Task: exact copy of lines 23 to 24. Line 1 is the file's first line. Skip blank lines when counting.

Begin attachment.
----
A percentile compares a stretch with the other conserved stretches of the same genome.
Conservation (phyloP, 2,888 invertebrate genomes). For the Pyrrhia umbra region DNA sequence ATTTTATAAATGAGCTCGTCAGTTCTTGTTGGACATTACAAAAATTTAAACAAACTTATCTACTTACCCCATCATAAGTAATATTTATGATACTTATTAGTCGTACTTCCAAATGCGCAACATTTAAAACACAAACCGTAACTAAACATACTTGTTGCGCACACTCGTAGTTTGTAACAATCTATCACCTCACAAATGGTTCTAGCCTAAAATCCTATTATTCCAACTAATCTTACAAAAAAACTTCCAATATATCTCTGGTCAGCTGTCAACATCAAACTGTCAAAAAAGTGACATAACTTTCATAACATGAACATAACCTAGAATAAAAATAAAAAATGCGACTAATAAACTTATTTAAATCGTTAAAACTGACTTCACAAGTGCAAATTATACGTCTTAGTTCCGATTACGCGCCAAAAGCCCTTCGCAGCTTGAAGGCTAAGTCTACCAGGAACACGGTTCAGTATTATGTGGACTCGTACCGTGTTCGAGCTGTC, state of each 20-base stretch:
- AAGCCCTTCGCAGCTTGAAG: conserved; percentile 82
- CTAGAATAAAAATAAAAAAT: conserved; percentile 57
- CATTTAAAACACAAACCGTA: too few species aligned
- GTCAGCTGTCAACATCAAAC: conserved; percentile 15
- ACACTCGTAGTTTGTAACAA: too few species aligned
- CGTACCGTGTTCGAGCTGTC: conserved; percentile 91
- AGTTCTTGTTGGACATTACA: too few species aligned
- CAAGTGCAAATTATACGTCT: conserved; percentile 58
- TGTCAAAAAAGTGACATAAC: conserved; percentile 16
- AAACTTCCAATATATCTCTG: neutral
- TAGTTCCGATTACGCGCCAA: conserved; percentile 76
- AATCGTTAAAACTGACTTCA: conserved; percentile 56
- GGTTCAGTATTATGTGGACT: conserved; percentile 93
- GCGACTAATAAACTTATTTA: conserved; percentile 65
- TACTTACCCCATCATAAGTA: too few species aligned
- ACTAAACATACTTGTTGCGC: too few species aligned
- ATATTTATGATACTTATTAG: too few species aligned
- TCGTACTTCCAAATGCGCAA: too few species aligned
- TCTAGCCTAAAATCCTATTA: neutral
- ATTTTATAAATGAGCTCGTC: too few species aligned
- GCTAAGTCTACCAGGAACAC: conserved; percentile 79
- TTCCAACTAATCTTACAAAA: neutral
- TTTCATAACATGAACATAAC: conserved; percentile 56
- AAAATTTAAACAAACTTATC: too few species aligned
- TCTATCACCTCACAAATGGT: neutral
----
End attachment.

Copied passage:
- GCTAAGTCTACCAGGAACAC: conserved; percentile 79
- TTCCAACTAATCTTACAAAA: neutral